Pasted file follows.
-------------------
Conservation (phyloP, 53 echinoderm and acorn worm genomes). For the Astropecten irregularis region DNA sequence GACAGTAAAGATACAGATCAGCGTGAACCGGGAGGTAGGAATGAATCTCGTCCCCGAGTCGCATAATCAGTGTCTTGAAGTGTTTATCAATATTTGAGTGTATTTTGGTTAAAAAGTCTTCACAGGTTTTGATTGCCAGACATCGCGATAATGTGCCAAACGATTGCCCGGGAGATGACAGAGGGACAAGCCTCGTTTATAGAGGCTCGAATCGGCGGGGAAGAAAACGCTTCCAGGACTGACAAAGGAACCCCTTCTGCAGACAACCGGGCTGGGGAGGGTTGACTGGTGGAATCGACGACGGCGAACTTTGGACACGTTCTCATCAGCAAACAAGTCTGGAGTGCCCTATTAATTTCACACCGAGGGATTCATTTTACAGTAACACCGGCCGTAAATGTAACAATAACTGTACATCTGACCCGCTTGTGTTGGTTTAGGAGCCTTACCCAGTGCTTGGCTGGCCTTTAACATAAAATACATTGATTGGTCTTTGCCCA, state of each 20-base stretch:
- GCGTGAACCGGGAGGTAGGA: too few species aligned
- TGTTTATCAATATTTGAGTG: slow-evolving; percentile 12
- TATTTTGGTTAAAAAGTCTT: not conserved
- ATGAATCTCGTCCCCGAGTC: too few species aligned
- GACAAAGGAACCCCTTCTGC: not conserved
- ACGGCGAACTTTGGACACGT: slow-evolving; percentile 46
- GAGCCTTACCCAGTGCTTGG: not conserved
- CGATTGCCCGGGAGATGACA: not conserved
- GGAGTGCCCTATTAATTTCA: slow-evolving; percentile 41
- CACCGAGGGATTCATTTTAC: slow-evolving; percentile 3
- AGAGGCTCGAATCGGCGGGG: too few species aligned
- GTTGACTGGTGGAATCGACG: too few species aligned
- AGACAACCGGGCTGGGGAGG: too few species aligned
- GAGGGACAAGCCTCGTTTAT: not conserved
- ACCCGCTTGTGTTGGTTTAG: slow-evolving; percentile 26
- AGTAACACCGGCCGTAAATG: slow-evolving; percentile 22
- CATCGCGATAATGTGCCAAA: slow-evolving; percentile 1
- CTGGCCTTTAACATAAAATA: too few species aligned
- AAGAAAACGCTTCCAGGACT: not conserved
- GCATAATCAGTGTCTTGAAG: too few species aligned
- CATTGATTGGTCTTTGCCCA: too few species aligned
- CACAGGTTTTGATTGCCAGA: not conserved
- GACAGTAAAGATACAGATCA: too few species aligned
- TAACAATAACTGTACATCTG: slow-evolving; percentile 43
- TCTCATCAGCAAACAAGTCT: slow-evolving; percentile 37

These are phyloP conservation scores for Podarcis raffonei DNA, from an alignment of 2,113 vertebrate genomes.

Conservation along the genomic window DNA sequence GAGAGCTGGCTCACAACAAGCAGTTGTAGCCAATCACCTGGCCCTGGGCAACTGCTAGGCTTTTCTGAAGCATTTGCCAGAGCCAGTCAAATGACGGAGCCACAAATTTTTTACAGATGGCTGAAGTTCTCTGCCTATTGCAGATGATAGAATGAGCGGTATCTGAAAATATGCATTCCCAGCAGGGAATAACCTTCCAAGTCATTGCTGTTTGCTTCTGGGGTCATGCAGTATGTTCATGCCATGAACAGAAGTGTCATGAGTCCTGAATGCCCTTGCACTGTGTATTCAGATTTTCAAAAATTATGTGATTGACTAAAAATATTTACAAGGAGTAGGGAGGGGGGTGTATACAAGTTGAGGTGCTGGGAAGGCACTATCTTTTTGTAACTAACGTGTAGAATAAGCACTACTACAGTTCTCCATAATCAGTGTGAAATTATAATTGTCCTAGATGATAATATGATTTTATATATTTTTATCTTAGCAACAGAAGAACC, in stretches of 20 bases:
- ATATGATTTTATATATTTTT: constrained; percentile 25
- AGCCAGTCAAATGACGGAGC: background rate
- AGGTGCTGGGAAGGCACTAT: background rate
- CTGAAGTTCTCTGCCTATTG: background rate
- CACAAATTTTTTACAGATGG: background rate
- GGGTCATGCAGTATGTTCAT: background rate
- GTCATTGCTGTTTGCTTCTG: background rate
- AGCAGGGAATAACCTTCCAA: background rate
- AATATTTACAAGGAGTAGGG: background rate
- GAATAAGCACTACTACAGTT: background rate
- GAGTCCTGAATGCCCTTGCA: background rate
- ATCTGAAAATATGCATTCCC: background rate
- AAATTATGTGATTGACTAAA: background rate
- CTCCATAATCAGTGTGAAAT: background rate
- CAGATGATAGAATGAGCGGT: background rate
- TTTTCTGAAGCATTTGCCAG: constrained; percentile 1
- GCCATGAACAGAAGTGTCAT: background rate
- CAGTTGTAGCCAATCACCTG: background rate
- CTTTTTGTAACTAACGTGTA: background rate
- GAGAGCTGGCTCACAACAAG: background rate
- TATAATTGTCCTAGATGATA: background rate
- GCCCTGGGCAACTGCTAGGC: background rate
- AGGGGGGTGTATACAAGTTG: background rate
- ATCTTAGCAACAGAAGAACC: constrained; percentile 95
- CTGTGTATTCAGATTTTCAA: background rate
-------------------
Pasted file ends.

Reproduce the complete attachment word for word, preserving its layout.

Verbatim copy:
Conservation (phyloP, 53 echinoderm and acorn worm genomes). For the Astropecten irregularis region DNA sequence GACAGTAAAGATACAGATCAGCGTGAACCGGGAGGTAGGAATGAATCTCGTCCCCGAGTCGCATAATCAGTGTCTTGAAGTGTTTATCAATATTTGAGTGTATTTTGGTTAAAAAGTCTTCACAGGTTTTGATTGCCAGACATCGCGATAATGTGCCAAACGATTGCCCGGGAGATGACAGAGGGACAAGCCTCGTTTATAGAGGCTCGAATCGGCGGGGAAGAAAACGCTTCCAGGACTGACAAAGGAACCCCTTCTGCAGACAACCGGGCTGGGGAGGGTTGACTGGTGGAATCGACGACGGCGAACTTTGGACACGTTCTCATCAGCAAACAAGTCTGGAGTGCCCTATTAATTTCACACCGAGGGATTCATTTTACAGTAACACCGGCCGTAAATGTAACAATAACTGTACATCTGACCCGCTTGTGTTGGTTTAGGAGCCTTACCCAGTGCTTGGCTGGCCTTTAACATAAAATACATTGATTGGTCTTTGCCCA, state of each 20-base stretch:
- GCGTGAACCGGGAGGTAGGA: too few species aligned
- TGTTTATCAATATTTGAGTG: slow-evolving; percentile 12
- TATTTTGGTTAAAAAGTCTT: not conserved
- ATGAATCTCGTCCCCGAGTC: too few species aligned
- GACAAAGGAACCCCTTCTGC: not conserved
- ACGGCGAACTTTGGACACGT: slow-evolving; percentile 46
- GAGCCTTACCCAGTGCTTGG: not conserved
- CGATTGCCCGGGAGATGACA: not conserved
- GGAGTGCCCTATTAATTTCA: slow-evolving; percentile 41
- CACCGAGGGATTCATTTTAC: slow-evolving; percentile 3
- AGAGGCTCGAATCGGCGGGG: too few species aligned
- GTTGACTGGTGGAATCGACG: too few species aligned
- AGACAACCGGGCTGGGGAGG: too few species aligned
- GAGGGACAAGCCTCGTTTAT: not conserved
- ACCCGCTTGTGTTGGTTTAG: slow-evolving; percentile 26
- AGTAACACCGGCCGTAAATG: slow-evolving; percentile 22
- CATCGCGATAATGTGCCAAA: slow-evolving; percentile 1
- CTGGCCTTTAACATAAAATA: too few species aligned
- AAGAAAACGCTTCCAGGACT: not conserved
- GCATAATCAGTGTCTTGAAG: too few species aligned
- CATTGATTGGTCTTTGCCCA: too few species aligned
- CACAGGTTTTGATTGCCAGA: not conserved
- GACAGTAAAGATACAGATCA: too few species aligned
- TAACAATAACTGTACATCTG: slow-evolving; percentile 43
- TCTCATCAGCAAACAAGTCT: slow-evolving; percentile 37

These are phyloP conservation scores for Podarcis raffonei DNA, from an alignment of 2,113 vertebrate genomes.

Conservation along the genomic window DNA sequence GAGAGCTGGCTCACAACAAGCAGTTGTAGCCAATCACCTGGCCCTGGGCAACTGCTAGGCTTTTCTGAAGCATTTGCCAGAGCCAGTCAAATGACGGAGCCACAAATTTTTTACAGATGGCTGAAGTTCTCTGCCTATTGCAGATGATAGAATGAGCGGTATCTGAAAATATGCATTCCCAGCAGGGAATAACCTTCCAAGTCATTGCTGTTTGCTTCTGGGGTCATGCAGTATGTTCATGCCATGAACAGAAGTGTCATGAGTCCTGAATGCCCTTGCACTGTGTATTCAGATTTTCAAAAATTATGTGATTGACTAAAAATATTTACAAGGAGTAGGGAGGGGGGTGTATACAAGTTGAGGTGCTGGGAAGGCACTATCTTTTTGTAACTAACGTGTAGAATAAGCACTACTACAGTTCTCCATAATCAGTGTGAAATTATAATTGTCCTAGATGATAATATGATTTTATATATTTTTATCTTAGCAACAGAAGAACC, in stretches of 20 bases:
- ATATGATTTTATATATTTTT: constrained; percentile 25
- AGCCAGTCAAATGACGGAGC: background rate
- AGGTGCTGGGAAGGCACTAT: background rate
- CTGAAGTTCTCTGCCTATTG: background rate
- CACAAATTTTTTACAGATGG: background rate
- GGGTCATGCAGTATGTTCAT: background rate
- GTCATTGCTGTTTGCTTCTG: background rate
- AGCAGGGAATAACCTTCCAA: background rate
- AATATTTACAAGGAGTAGGG: background rate
- GAATAAGCACTACTACAGTT: background rate
- GAGTCCTGAATGCCCTTGCA: background rate
- ATCTGAAAATATGCATTCCC: background rate
- AAATTATGTGATTGACTAAA: background rate
- CTCCATAATCAGTGTGAAAT: background rate
- CAGATGATAGAATGAGCGGT: background rate
- TTTTCTGAAGCATTTGCCAG: constrained; percentile 1
- GCCATGAACAGAAGTGTCAT: background rate
- CAGTTGTAGCCAATCACCTG: background rate
- CTTTTTGTAACTAACGTGTA: background rate
- GAGAGCTGGCTCACAACAAG: background rate
- TATAATTGTCCTAGATGATA: background rate
- GCCCTGGGCAACTGCTAGGC: background rate
- AGGGGGGTGTATACAAGTTG: background rate
- ATCTTAGCAACAGAAGAACC: constrained; percentile 95
- CTGTGTATTCAGATTTTCAA: background rate